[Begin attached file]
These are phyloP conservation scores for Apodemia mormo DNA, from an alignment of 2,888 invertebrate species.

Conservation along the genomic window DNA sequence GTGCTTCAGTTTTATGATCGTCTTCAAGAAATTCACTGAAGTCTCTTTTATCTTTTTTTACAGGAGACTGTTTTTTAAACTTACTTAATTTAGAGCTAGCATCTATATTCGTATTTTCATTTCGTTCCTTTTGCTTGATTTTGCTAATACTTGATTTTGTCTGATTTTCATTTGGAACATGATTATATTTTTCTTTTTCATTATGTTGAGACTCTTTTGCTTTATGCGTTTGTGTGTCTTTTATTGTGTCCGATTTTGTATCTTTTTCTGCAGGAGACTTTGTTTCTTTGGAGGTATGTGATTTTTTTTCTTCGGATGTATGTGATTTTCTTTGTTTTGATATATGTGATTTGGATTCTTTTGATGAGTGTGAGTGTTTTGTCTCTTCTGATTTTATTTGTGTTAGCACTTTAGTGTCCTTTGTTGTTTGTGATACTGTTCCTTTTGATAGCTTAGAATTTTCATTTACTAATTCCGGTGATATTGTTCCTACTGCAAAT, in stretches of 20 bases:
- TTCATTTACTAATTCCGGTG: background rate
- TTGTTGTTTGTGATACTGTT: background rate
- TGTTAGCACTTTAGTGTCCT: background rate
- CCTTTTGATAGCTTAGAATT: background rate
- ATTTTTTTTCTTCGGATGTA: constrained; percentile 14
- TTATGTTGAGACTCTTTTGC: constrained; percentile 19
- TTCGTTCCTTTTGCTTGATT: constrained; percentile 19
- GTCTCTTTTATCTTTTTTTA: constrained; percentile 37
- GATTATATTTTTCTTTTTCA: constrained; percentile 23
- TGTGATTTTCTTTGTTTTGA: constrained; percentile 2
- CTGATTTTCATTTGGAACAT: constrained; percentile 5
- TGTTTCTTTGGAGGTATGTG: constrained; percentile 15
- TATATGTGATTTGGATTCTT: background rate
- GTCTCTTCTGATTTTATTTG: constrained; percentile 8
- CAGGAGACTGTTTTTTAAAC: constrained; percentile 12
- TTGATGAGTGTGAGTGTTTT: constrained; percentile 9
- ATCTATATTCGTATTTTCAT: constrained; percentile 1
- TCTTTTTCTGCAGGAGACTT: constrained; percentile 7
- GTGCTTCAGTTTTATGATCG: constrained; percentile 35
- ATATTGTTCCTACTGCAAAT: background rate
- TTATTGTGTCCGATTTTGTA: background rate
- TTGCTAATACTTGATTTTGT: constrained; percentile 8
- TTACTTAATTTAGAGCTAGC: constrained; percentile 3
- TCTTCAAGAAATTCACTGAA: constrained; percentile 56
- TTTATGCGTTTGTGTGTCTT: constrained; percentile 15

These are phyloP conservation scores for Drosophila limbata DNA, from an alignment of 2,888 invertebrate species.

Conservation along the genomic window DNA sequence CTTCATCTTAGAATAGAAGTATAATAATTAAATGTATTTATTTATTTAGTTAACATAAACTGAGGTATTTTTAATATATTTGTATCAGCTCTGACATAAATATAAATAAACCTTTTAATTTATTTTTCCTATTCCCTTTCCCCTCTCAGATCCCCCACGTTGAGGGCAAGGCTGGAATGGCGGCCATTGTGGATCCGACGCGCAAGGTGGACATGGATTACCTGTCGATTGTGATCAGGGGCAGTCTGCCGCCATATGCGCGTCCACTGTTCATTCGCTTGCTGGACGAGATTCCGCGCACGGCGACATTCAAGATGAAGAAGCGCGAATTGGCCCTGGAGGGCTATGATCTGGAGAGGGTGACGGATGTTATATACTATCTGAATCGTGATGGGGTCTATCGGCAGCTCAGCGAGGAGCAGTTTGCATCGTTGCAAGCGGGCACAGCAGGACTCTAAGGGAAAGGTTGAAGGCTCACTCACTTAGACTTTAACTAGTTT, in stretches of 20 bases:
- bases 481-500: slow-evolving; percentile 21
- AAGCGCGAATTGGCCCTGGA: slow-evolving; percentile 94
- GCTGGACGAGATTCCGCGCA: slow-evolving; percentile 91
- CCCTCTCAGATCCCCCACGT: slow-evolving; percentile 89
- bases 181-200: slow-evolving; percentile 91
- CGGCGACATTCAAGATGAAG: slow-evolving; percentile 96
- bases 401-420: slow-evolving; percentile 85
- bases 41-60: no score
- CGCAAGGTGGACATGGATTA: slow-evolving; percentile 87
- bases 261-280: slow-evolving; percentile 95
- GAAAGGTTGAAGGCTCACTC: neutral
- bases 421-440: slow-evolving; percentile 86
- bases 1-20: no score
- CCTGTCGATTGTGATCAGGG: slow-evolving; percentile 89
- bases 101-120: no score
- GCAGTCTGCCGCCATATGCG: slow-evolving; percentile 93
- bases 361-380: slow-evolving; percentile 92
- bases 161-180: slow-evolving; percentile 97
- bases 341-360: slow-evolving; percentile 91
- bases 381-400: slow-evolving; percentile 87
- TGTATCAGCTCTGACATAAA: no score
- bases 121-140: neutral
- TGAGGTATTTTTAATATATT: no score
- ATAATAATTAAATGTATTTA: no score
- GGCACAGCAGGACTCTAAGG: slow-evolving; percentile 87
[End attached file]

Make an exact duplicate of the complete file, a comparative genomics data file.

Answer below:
These are phyloP conservation scores for Apodemia mormo DNA, from an alignment of 2,888 invertebrate species.

Conservation along the genomic window DNA sequence GTGCTTCAGTTTTATGATCGTCTTCAAGAAATTCACTGAAGTCTCTTTTATCTTTTTTTACAGGAGACTGTTTTTTAAACTTACTTAATTTAGAGCTAGCATCTATATTCGTATTTTCATTTCGTTCCTTTTGCTTGATTTTGCTAATACTTGATTTTGTCTGATTTTCATTTGGAACATGATTATATTTTTCTTTTTCATTATGTTGAGACTCTTTTGCTTTATGCGTTTGTGTGTCTTTTATTGTGTCCGATTTTGTATCTTTTTCTGCAGGAGACTTTGTTTCTTTGGAGGTATGTGATTTTTTTTCTTCGGATGTATGTGATTTTCTTTGTTTTGATATATGTGATTTGGATTCTTTTGATGAGTGTGAGTGTTTTGTCTCTTCTGATTTTATTTGTGTTAGCACTTTAGTGTCCTTTGTTGTTTGTGATACTGTTCCTTTTGATAGCTTAGAATTTTCATTTACTAATTCCGGTGATATTGTTCCTACTGCAAAT, in stretches of 20 bases:
- TTCATTTACTAATTCCGGTG: background rate
- TTGTTGTTTGTGATACTGTT: background rate
- TGTTAGCACTTTAGTGTCCT: background rate
- CCTTTTGATAGCTTAGAATT: background rate
- ATTTTTTTTCTTCGGATGTA: constrained; percentile 14
- TTATGTTGAGACTCTTTTGC: constrained; percentile 19
- TTCGTTCCTTTTGCTTGATT: constrained; percentile 19
- GTCTCTTTTATCTTTTTTTA: constrained; percentile 37
- GATTATATTTTTCTTTTTCA: constrained; percentile 23
- TGTGATTTTCTTTGTTTTGA: constrained; percentile 2
- CTGATTTTCATTTGGAACAT: constrained; percentile 5
- TGTTTCTTTGGAGGTATGTG: constrained; percentile 15
- TATATGTGATTTGGATTCTT: background rate
- GTCTCTTCTGATTTTATTTG: constrained; percentile 8
- CAGGAGACTGTTTTTTAAAC: constrained; percentile 12
- TTGATGAGTGTGAGTGTTTT: constrained; percentile 9
- ATCTATATTCGTATTTTCAT: constrained; percentile 1
- TCTTTTTCTGCAGGAGACTT: constrained; percentile 7
- GTGCTTCAGTTTTATGATCG: constrained; percentile 35
- ATATTGTTCCTACTGCAAAT: background rate
- TTATTGTGTCCGATTTTGTA: background rate
- TTGCTAATACTTGATTTTGT: constrained; percentile 8
- TTACTTAATTTAGAGCTAGC: constrained; percentile 3
- TCTTCAAGAAATTCACTGAA: constrained; percentile 56
- TTTATGCGTTTGTGTGTCTT: constrained; percentile 15

These are phyloP conservation scores for Drosophila limbata DNA, from an alignment of 2,888 invertebrate species.

Conservation along the genomic window DNA sequence CTTCATCTTAGAATAGAAGTATAATAATTAAATGTATTTATTTATTTAGTTAACATAAACTGAGGTATTTTTAATATATTTGTATCAGCTCTGACATAAATATAAATAAACCTTTTAATTTATTTTTCCTATTCCCTTTCCCCTCTCAGATCCCCCACGTTGAGGGCAAGGCTGGAATGGCGGCCATTGTGGATCCGACGCGCAAGGTGGACATGGATTACCTGTCGATTGTGATCAGGGGCAGTCTGCCGCCATATGCGCGTCCACTGTTCATTCGCTTGCTGGACGAGATTCCGCGCACGGCGACATTCAAGATGAAGAAGCGCGAATTGGCCCTGGAGGGCTATGATCTGGAGAGGGTGACGGATGTTATATACTATCTGAATCGTGATGGGGTCTATCGGCAGCTCAGCGAGGAGCAGTTTGCATCGTTGCAAGCGGGCACAGCAGGACTCTAAGGGAAAGGTTGAAGGCTCACTCACTTAGACTTTAACTAGTTT, in stretches of 20 bases:
- bases 481-500: slow-evolving; percentile 21
- AAGCGCGAATTGGCCCTGGA: slow-evolving; percentile 94
- GCTGGACGAGATTCCGCGCA: slow-evolving; percentile 91
- CCCTCTCAGATCCCCCACGT: slow-evolving; percentile 89
- bases 181-200: slow-evolving; percentile 91
- CGGCGACATTCAAGATGAAG: slow-evolving; percentile 96
- bases 401-420: slow-evolving; percentile 85
- bases 41-60: no score
- CGCAAGGTGGACATGGATTA: slow-evolving; percentile 87
- bases 261-280: slow-evolving; percentile 95
- GAAAGGTTGAAGGCTCACTC: neutral
- bases 421-440: slow-evolving; percentile 86
- bases 1-20: no score
- CCTGTCGATTGTGATCAGGG: slow-evolving; percentile 89
- bases 101-120: no score
- GCAGTCTGCCGCCATATGCG: slow-evolving; percentile 93
- bases 361-380: slow-evolving; percentile 92
- bases 161-180: slow-evolving; percentile 97
- bases 341-360: slow-evolving; percentile 91
- bases 381-400: slow-evolving; percentile 87
- TGTATCAGCTCTGACATAAA: no score
- bases 121-140: neutral
- TGAGGTATTTTTAATATATT: no score
- ATAATAATTAAATGTATTTA: no score
- GGCACAGCAGGACTCTAAGG: slow-evolving; percentile 87